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Arthritis By Vet Alan Wilkinson-Mackie

A large number of dogs, and an increasing number of cats, are diagnosed with arthritis. Arthritis means an inflammation of the joints, and animals with arthritis suffer with pain and stiffness in their joints. Arthritis is typically a problem in older pets.

What is Arthritis?

In the normal joint the bone surfaces are covered with a thin layer of smooth cartilage. This is lubricated with joint fluid,   allowing the two surfaces of the joint to glide freely over one another. In animals with arthritis the cartilage of the joint     degenerates and becomes damaged and thinned. The bone surfaces can rub together causing discomfort – this causes further damage to the cartilage. New bone forms and this limits joint movement. Arthritis may affect one or more joints.

What are the causes?

  • Instability of the joints e.g. hip dyplasia
  • Damage to the developing cartilage.
  • Damage caused by trauma e.g. Cranial cruciate disease or severe sprain.

How would I know if my dog has arthritis?

They may not be as keen to get up and go for a walk. They may limp or seem to be stiff. Cold and damp weather can make this more noticeable. Dogs will sometimes lick at the sore joint. They may have trouble getting up and down stairs. These signs can be very obvious, while other pets may just become quieter or more grumpy if they are sore.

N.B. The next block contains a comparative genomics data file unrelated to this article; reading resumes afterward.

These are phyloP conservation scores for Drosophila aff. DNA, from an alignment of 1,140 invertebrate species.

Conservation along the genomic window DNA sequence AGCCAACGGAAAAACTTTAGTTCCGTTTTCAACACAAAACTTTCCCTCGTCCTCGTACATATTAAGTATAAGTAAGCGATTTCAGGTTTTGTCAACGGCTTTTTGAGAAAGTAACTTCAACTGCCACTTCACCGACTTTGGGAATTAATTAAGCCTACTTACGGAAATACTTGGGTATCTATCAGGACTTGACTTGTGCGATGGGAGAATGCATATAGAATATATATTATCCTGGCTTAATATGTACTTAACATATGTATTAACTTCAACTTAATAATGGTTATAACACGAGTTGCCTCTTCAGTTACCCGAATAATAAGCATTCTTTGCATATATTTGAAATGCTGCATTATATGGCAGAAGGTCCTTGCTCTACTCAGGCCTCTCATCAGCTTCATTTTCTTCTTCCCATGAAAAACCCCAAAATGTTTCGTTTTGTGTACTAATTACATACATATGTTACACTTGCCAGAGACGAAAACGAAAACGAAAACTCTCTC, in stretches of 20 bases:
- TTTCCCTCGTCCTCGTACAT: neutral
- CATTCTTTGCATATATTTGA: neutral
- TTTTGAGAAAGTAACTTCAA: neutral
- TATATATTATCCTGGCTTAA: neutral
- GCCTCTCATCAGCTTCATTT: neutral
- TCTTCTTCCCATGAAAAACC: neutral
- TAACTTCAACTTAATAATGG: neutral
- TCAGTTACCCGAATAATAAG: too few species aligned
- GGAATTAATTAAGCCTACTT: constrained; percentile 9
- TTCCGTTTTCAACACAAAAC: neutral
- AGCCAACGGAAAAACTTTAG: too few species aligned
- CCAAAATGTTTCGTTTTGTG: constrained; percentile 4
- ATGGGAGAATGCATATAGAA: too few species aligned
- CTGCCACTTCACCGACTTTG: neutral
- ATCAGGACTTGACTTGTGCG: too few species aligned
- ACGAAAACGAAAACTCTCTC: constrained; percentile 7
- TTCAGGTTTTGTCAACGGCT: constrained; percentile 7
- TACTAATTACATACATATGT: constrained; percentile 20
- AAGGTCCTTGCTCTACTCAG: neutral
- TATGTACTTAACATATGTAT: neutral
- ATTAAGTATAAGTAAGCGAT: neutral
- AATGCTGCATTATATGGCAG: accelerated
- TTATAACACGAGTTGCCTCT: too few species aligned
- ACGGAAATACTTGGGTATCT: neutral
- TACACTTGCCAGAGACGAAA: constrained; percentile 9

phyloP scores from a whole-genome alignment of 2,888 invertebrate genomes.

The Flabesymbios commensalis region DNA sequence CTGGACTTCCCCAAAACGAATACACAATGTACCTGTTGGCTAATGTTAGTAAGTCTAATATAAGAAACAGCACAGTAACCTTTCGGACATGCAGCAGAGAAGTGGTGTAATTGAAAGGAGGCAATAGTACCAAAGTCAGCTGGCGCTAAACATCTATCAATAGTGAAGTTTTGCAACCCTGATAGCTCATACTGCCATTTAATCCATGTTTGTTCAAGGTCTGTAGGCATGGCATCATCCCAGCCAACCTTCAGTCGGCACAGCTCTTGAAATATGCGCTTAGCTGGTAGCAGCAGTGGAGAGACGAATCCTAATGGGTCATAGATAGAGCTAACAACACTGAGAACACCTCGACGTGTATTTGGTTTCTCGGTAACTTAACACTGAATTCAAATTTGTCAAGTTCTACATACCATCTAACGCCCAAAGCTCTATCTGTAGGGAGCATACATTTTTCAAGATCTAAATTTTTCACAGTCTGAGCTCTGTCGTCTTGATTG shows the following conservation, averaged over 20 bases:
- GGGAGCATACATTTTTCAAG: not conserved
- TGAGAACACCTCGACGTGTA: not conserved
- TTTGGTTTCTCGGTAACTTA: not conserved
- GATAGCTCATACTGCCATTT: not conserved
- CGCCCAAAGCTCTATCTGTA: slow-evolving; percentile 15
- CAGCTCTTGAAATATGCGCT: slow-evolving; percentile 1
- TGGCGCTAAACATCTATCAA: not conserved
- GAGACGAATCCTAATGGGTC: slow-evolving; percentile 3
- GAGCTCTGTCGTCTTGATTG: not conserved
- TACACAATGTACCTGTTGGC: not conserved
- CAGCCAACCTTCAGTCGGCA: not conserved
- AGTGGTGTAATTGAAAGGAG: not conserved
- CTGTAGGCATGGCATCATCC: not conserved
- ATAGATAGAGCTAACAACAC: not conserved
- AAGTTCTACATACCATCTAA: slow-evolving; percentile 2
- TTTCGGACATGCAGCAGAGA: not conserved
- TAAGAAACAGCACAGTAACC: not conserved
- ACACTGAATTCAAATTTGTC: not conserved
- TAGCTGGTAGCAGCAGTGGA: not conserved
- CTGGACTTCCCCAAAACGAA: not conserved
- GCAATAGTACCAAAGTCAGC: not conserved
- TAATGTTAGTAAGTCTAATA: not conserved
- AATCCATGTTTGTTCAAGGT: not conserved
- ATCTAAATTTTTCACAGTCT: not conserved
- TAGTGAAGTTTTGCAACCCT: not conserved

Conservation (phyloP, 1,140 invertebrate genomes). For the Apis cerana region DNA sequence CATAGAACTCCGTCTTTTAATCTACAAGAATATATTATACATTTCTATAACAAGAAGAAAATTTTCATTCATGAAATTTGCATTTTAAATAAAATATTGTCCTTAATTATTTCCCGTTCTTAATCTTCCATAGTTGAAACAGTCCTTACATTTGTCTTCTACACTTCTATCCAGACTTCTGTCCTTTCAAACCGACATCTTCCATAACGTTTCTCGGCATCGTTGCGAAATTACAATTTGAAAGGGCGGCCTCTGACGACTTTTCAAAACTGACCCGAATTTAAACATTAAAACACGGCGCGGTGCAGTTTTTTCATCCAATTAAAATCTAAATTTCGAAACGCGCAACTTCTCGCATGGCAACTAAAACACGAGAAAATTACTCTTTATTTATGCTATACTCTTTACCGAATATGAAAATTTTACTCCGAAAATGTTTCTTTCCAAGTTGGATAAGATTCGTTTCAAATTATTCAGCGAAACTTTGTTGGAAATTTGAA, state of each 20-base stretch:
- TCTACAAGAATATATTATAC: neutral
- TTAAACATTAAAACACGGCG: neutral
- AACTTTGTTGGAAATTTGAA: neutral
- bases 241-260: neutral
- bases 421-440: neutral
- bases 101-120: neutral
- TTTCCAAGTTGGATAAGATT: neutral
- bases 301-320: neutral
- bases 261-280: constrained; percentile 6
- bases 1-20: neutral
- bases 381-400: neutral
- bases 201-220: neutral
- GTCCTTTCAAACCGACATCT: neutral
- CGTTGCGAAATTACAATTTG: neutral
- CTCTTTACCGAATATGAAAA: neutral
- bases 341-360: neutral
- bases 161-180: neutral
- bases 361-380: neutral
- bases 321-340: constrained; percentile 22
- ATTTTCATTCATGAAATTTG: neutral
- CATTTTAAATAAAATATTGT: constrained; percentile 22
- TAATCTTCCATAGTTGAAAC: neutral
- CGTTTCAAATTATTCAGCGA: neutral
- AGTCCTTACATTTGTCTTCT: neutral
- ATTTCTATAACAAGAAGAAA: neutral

Your vet may suspect arthritis from the signs you describe. By examining your pet, your vet can identify which joints are stiff or painful. Occasionally x-rays are required.

What is the Treatment?

  • Weight control is often an important start. Fat is extra weight but excess fat can also increase inflammation.
  • Joint Foods: Cartilage damage is such an important part of arthritis. Joint foods (or chondroprotectants/nutraceuticals) can help reduce the cartilage damage. There are several of these products and your vet is the best person to help you decide which one to use. Some can be added to food daily, others are injected weekly. There is also a     prescription diet that can be fed.
  • NSAIDS: These drugs are commonly prescribed for the management of arthritis as they have actions blocking inflammation and pain. These tend to be the drugs of first choice, due to their quick action. Some are safe for long term use.
  • Bedding: A thick soft warm bed and bedding. We have some great products in our showroom.

Once arthritis damages a joint it is unusual for it to repair. However, most pets can be managed pain free with the use of medication and managing further damage to the joints. Many pets cope well with arthritis and lead a full and active life.